THE LATEST NEWS FROM AUSTRIA.
IT looks very much as if the Emperor of Austria—one of the most perplexing characters in Europe, for he never makes blunders, yet is not an intellectual man— were about to extricate himself from his seemingly hope- less situation in an unexpected way. He has evidently been more alarmed by the Pan-Germanic feeling mani- fested in the Hereditary States, in Bohemia, and only last week in Moravia, than by any of the Slavic demonstra- tions, and has resolved, first of all, to soothe the German population. He has therefore prorogued his Cisleithan Parliament, as be has a constitutional right to do, and can now govern under Clause 14 by means of emergent decrees having the force of law. By one of these decrees it is said he will suspend the Language Ordinance until a Special Commission, which will never report till he orders it, has terminated its labours. The effect of this seemingly moderate and exceedingly astute plan is that German once more becomes the official language of the Monarchy, and that the Germans are in their own judgment replaced in the position of moral ascendency which they claim as the more civilised of the races included within the Empire. They will consequently, his advisers calculate, give up their agitation, and thus rid him of the ugliest and most pressing difficulty of the hour, the disposition of the Austrian Germans to appeal for aid to the Hohenzollerns, with whom disinterestedness is not a historic quality, and whom the Emperor, as a Hapsburg with a long memory, in all probability secretly distrusts. It is true the step back will greatly irritate the Slays; but they are not so well organised as their opponents; they have not the same dourness and persistence ; and they have not been accustomed through centuries to a formal ascendency. They are not so proud, either, of Russia as the Pan-Germans are of Germany, and in most provinces are as much divided from the Greek Church as the German 'Catholics are from the Protestant denominations. Indeed, they may be more divided, for Herr Wolf remains the leader of the German Extremists, after threatening publicly that if no other way remained, the Germans of Austria would renounce the Catholic faith and accept the Evangelical. Moreover, German ascendency makes it easier for Austria and Hungary to agree, for Hungary is still in the hands of the Magyars, and the Magyars are still, like the Germans, a dominant minority ruling a majority, and intensely desirous to maintain their rule. If the two castes once more pull together, as they used to do, they make up a great body of power, and one possessed of the great advantage that the subordinate populations, however much irritated by their pretensions, are accus- tomed to hear them and to see them acknowledged. If the statement is true, and it is certainly probable, there will be a grand outpouring of words ; but the time for Slav insurrection as united Slays is not yet, their most civilised kingdom, Bohemia, being almost an enclave among German populations ; and the Emperor Francis Joseph will probably not see his throne shaken again by the quarrel during his lifetime. His has been a strange experience, always on the edge of a precipice, yet never falling over, and our children will read the memoirs of his reign with an interest which they do not bestow upon that reign now. It is curious that they do not, unless, indeed, they are convinced that nothing can overthrow " Austria," for the fall of the Hapsburg dynasty would be in its consequences a most tremendous event. It would pulverise the great European arrangements under which the Continent has now lived for more than three centuries. With the grand Southern dominion of which the Hapsburg family is the nexus once broken up, there would not only be anarchy through a large portion of Europe, but there would arise a situation which might involve fifty years of war, and perhaps ruin the prospects of modern civilisation. There would be nothing left with real force in it except Germany, France, and Russia, and the two latter might, if united for the purpose, as they would have a strong interest in being, squeeze the first-named almost out of existence. Germany, in fact, even if strengthened by the addition of the Hereditary States, might be reduced to a defensive policy which would leave all Southern Europe helpless and exposed to spoilers. What could Spain, or Italy, or a Balkan Federation, or Turkey, isolated, half-ruined, and discouraged, do against the tremendous forces which could be brought to bear on them ? Spain and Italy would lie at the mercy of France. Russia would eat up Turkey and the Balkan kingdoms, including Greece. Even Hungary, cloven as she is by the race-line, could hardly hope to preserve her independence. The fears, the pre- cautions, the crushing taxation for military defence, and the recurring wars, would destroy all happiness in Southern Europe, and ultimately cripple both commerce and civilisation. The existence of Austria as a Great Power is, in fact, indispensable to European safety, and no one has ever suggested how, without the binding influence of the Hapsburg sceptre, leaden sceptre though it be, the States which make up " Austria " could com- bine themselves into a Great Power. Who is to be their head, and to whom is military loyalty to be directed ? Mr. Gladstone, who had flashes of insight in foreign affairs, once suggested that Austria might—we think he even said " must "—become federal, but he was thinking not of a Federal Republic, but of that untried experiment, a Federal Monarchy under an hereditary chief. In any case, the shattering of Austria would be a misfortune for the world so great that the light-hearted way in which it is often spoken of in this country strikes us with a constantly recurring sense of surprise.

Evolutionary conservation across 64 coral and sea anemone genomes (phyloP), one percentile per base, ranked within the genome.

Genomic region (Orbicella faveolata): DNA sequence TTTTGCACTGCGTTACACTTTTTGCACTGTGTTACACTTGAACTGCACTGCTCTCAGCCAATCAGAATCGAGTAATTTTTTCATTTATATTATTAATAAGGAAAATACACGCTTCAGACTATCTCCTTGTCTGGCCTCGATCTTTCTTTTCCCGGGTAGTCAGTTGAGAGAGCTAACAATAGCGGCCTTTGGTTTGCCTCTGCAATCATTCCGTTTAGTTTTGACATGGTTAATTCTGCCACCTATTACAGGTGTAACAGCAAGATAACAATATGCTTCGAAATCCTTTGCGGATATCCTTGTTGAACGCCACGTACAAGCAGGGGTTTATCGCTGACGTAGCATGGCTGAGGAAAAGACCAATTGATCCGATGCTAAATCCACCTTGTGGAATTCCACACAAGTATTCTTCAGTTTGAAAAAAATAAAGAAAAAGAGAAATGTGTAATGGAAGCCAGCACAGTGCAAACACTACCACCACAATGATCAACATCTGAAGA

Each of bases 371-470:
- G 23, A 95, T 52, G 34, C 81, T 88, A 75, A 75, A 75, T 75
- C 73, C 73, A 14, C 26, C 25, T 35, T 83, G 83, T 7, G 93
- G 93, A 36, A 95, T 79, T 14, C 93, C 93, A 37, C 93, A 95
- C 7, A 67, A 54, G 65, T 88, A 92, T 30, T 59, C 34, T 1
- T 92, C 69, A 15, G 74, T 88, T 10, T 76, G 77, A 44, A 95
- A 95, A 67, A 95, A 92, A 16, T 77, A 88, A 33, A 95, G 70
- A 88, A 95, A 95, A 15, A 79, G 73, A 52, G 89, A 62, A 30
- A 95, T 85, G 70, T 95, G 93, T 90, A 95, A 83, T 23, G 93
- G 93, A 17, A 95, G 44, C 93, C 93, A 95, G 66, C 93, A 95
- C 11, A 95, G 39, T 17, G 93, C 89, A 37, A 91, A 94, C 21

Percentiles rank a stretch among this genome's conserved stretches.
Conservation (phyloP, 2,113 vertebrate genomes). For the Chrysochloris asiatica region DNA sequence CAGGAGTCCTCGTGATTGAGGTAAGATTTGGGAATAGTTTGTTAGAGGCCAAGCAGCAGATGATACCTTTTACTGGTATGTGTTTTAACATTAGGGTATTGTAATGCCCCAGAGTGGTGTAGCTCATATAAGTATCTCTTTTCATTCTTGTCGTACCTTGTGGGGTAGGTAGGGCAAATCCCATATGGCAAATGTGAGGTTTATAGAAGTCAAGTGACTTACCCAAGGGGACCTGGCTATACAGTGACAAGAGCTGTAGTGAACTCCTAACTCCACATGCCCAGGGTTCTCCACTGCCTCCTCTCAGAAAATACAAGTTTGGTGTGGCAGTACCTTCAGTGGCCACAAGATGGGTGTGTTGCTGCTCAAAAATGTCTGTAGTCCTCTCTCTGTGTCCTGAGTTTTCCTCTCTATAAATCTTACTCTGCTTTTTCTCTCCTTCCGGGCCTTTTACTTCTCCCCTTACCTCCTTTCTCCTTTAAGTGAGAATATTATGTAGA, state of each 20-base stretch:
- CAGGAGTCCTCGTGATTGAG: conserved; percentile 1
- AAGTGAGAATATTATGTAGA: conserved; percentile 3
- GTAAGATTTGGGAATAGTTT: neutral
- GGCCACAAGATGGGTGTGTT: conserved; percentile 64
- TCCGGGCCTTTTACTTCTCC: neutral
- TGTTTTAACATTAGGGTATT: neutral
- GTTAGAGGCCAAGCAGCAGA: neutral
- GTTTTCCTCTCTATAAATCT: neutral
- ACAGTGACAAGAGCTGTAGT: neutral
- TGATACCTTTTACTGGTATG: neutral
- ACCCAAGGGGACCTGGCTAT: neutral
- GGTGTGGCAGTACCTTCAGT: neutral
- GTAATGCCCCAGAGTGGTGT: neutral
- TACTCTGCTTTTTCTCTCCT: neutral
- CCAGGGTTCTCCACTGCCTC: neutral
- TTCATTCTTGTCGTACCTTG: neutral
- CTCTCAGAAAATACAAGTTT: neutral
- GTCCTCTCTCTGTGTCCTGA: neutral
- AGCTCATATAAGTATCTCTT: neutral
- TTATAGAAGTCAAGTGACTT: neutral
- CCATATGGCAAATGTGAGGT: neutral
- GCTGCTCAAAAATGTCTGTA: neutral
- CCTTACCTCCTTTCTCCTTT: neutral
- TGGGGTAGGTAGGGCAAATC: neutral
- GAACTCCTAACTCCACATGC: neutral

It will not happen ? We hope not and believe not ; but there are two alarming dangers in Austria. One is the one now visible. The more experience a man gains in international politics the more conscious does he become of the inveteracy and width of the cleavage caused by conscious differences of race. It is almost worse than differences of creed, for it is more nearly self-generated. It appears often to exist without reason or against reason, and to be independent of justice or length of partnership. We see it, of course, in its strongest form in the "antagonism of the colours," which seems to defy reasoning ; but it is strong, though not so strong, between the white races also. The Swiss have surmounted the difficulty, but Celt and Saxon, Slav and German, German and Italian, have a rooted distaste for one another, leading in some cases to hatred and in others to an incurable scorn. The Celt thinks the Saxon a strongly built clodhopper, and the Saxon holds the Celt to be an unreasonable child ; the Slav holds the German to be an oppressive formalist, and the German describes the Slav as an often charming, always emotional, and sometimes irresponsible being for whom God, as the Turk said, may find a use in his own good time, but who at present is a nuisance. The contest between men with such feelings for each other may go any length, may lead even to a total disregard of the bond of interest such as you often see in ill-mated couples or partners with some cause of dislike rooted in the character. The other danger consists in the character of the house of Hapsburg-Lorraine. It has remained at the top for a long while, and it has produced very suc- cessful persons like Maria Theresa, and in his later years Francis Joseph ; but a certain drawback has usually been visible in its men, which, if we were writing of merchants or lawyers, we should call stolidity. They have never been so " unlucky," that is, so precisely ill-suited to their environment, as the English Stuarts or the three clans of Bourbons, but they have seemed wanting in some faculty of comprehension which makes for success. They have rarely chosen successful Generals, never original states.. men. They have often seemed to defy circumstances, and have pressed forward on their own route so doggedly as to produce needless misfortunes, which yet they have hitherto survived. The next successor of the present Emperor may be a, cleric, or an absolutist, or a faineant, and if he is, his special and indispensable place in the Empire, which is that of passionless Referee belonging to no tribe, fearing no rival, caring for no victory save that of his house as representing all under its sceptre, will not be filled, and the great arch without its keystone may go down with a crash. We shall see ; but the arch has been shaking, and if it goes down the bridge between East and West, North and South, will lie in ruins, with a terrible effect upon the European system, which, after all, is the political thing as yet most important to mankind.